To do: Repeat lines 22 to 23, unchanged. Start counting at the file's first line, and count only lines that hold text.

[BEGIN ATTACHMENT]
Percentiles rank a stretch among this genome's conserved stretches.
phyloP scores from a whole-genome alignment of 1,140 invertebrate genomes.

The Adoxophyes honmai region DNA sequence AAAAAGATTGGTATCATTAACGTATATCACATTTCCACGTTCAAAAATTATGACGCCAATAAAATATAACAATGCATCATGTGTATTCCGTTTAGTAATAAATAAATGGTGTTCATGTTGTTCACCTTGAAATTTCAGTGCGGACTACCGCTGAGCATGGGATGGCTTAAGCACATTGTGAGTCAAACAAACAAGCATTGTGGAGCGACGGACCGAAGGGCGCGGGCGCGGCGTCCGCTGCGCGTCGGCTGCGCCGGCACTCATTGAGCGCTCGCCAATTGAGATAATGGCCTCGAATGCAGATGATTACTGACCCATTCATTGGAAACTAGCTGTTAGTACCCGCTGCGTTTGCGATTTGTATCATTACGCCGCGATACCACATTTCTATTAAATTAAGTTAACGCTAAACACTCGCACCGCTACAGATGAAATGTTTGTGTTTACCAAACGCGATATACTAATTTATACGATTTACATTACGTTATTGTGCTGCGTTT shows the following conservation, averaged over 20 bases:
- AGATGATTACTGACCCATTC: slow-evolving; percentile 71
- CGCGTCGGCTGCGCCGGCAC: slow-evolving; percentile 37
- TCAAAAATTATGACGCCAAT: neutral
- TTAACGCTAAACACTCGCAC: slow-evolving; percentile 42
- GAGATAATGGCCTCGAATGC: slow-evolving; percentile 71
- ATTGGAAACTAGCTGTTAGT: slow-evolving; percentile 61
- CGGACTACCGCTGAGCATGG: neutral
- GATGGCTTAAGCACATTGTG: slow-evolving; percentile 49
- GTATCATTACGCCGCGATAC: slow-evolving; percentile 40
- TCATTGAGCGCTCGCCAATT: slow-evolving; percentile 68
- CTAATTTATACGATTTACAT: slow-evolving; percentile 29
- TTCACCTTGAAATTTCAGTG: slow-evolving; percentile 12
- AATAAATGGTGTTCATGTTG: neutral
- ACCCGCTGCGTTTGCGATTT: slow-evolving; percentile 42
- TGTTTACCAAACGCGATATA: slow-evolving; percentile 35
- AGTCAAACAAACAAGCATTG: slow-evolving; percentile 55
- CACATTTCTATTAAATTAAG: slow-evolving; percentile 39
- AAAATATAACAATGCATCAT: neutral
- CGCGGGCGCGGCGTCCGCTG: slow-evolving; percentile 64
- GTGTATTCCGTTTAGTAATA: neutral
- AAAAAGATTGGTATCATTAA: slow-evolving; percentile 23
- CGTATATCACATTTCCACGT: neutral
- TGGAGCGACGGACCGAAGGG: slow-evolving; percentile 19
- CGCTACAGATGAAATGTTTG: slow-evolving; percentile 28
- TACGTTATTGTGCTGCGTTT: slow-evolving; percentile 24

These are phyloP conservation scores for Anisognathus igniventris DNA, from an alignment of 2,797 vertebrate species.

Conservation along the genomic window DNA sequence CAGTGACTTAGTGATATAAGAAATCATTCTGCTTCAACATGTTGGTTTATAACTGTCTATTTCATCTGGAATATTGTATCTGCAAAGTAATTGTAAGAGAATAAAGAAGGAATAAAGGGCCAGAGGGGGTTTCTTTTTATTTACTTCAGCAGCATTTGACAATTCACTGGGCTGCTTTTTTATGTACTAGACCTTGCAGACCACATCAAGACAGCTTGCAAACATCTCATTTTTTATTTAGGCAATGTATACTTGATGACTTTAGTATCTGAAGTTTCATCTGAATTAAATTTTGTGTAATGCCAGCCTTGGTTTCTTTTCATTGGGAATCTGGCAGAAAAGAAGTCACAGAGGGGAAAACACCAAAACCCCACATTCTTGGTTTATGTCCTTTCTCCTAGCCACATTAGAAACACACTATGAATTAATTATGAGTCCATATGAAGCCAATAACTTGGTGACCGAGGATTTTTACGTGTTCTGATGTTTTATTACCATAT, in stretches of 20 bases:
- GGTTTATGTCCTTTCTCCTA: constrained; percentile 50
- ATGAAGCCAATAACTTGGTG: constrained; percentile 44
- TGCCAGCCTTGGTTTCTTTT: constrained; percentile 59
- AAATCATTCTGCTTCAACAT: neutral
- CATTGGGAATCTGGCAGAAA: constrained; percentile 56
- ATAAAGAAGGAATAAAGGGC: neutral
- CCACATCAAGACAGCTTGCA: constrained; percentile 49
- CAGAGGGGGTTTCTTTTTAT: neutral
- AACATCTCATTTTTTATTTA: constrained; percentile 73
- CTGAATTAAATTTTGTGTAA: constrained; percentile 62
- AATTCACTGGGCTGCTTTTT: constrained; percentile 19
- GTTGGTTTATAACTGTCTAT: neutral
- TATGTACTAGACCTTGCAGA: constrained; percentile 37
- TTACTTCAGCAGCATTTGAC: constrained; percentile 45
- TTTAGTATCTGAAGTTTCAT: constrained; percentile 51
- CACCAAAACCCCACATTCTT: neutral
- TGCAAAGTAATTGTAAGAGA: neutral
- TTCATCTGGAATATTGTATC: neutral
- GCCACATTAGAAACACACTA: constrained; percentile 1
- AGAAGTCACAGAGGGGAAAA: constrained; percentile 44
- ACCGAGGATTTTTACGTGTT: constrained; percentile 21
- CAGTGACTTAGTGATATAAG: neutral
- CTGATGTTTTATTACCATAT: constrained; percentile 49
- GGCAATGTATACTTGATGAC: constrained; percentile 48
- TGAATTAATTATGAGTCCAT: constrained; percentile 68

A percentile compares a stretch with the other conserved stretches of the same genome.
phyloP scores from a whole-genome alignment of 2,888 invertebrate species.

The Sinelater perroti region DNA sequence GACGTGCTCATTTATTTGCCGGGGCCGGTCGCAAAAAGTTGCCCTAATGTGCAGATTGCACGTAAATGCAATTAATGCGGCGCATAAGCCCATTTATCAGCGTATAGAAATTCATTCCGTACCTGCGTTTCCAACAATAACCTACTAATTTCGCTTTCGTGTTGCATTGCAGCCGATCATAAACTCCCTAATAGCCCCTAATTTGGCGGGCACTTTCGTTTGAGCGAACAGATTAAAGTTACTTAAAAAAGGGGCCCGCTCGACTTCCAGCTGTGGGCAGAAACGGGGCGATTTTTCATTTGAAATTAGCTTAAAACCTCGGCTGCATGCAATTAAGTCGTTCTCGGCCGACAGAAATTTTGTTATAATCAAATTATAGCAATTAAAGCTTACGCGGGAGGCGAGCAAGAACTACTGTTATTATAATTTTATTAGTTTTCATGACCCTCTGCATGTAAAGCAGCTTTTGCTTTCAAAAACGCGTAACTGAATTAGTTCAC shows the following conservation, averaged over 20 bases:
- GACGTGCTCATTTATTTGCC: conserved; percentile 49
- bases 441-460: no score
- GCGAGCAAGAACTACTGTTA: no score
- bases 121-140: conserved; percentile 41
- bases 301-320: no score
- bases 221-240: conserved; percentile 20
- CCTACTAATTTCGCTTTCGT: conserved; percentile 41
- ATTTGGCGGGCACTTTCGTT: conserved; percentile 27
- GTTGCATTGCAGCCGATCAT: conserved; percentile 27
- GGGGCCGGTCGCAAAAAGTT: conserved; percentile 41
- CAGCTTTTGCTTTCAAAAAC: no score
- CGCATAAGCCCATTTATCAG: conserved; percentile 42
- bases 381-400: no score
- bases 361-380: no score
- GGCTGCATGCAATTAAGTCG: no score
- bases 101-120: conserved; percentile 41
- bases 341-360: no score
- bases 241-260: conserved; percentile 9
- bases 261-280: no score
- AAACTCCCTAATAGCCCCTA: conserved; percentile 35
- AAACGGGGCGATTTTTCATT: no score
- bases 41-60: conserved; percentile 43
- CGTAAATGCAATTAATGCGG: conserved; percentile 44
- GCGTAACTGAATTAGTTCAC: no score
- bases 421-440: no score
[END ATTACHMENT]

- CGCGGGCGCGGCGTCCGCTG: slow-evolving; percentile 64
- GTGTATTCCGTTTAGTAATA: neutral